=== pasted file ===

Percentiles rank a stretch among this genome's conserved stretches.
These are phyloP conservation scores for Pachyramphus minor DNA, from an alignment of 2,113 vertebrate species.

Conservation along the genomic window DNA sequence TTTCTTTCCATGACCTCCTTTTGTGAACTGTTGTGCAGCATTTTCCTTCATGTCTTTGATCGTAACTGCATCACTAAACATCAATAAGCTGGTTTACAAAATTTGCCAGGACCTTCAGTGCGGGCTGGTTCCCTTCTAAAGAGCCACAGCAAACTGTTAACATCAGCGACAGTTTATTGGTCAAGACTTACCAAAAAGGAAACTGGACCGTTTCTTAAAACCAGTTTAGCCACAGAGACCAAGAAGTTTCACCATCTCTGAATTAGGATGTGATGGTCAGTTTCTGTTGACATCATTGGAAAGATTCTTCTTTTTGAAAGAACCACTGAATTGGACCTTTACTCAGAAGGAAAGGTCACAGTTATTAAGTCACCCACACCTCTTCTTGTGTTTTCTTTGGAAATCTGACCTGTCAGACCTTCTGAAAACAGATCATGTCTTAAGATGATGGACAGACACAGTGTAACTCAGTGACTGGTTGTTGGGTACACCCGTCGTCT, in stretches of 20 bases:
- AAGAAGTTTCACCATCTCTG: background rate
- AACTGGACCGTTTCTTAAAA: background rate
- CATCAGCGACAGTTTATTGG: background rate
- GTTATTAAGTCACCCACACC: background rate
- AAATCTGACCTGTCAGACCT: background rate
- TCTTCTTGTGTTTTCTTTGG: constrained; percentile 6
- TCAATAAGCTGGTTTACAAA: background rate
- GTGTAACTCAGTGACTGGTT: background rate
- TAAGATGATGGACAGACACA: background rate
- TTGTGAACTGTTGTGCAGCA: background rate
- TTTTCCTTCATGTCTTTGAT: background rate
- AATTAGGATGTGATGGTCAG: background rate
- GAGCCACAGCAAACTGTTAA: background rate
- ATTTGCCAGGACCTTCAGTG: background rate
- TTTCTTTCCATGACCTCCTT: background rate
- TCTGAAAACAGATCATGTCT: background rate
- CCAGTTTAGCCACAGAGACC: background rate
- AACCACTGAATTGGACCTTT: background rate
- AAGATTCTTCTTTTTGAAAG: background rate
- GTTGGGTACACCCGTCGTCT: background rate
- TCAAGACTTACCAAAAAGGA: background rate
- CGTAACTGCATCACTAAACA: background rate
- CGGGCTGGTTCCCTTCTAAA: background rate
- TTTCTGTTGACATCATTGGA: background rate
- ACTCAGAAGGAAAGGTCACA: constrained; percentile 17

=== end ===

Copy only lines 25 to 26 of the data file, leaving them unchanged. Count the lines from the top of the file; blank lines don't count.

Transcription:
- CGTAACTGCATCACTAAACA: background rate
- CGGGCTGGTTCCCTTCTAAA: background rate